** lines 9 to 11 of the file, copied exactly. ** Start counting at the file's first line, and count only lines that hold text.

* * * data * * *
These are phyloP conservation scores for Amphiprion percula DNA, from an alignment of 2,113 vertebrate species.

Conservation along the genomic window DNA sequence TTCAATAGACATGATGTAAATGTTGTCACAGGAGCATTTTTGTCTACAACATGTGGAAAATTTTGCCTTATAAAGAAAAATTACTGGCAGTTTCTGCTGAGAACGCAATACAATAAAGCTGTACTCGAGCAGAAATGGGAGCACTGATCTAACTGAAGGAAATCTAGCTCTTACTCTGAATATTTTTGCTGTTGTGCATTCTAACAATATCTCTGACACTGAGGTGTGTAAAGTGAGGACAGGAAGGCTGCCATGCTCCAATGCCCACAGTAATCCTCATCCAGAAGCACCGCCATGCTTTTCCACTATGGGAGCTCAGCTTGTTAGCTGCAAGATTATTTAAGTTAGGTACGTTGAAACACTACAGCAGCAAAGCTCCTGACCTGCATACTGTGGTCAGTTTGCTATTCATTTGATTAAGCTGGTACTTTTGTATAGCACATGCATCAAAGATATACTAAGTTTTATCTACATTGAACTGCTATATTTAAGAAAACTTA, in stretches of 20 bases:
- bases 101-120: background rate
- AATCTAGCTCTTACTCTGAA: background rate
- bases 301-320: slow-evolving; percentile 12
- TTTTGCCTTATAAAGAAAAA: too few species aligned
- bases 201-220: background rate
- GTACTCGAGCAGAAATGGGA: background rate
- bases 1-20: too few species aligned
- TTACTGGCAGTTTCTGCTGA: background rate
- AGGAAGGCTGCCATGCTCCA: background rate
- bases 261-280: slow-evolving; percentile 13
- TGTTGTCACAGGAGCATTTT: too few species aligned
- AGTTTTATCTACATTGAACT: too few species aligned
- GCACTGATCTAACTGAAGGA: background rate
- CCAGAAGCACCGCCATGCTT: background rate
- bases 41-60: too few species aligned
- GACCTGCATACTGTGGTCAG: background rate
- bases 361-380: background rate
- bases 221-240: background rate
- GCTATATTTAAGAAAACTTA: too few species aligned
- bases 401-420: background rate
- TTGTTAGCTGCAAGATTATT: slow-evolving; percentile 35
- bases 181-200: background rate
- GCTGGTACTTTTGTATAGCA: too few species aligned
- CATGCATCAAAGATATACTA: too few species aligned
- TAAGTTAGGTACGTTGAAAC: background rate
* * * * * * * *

- bases 1-20: too few species aligned
- TTACTGGCAGTTTCTGCTGA: background rate
- AGGAAGGCTGCCATGCTCCA: background rate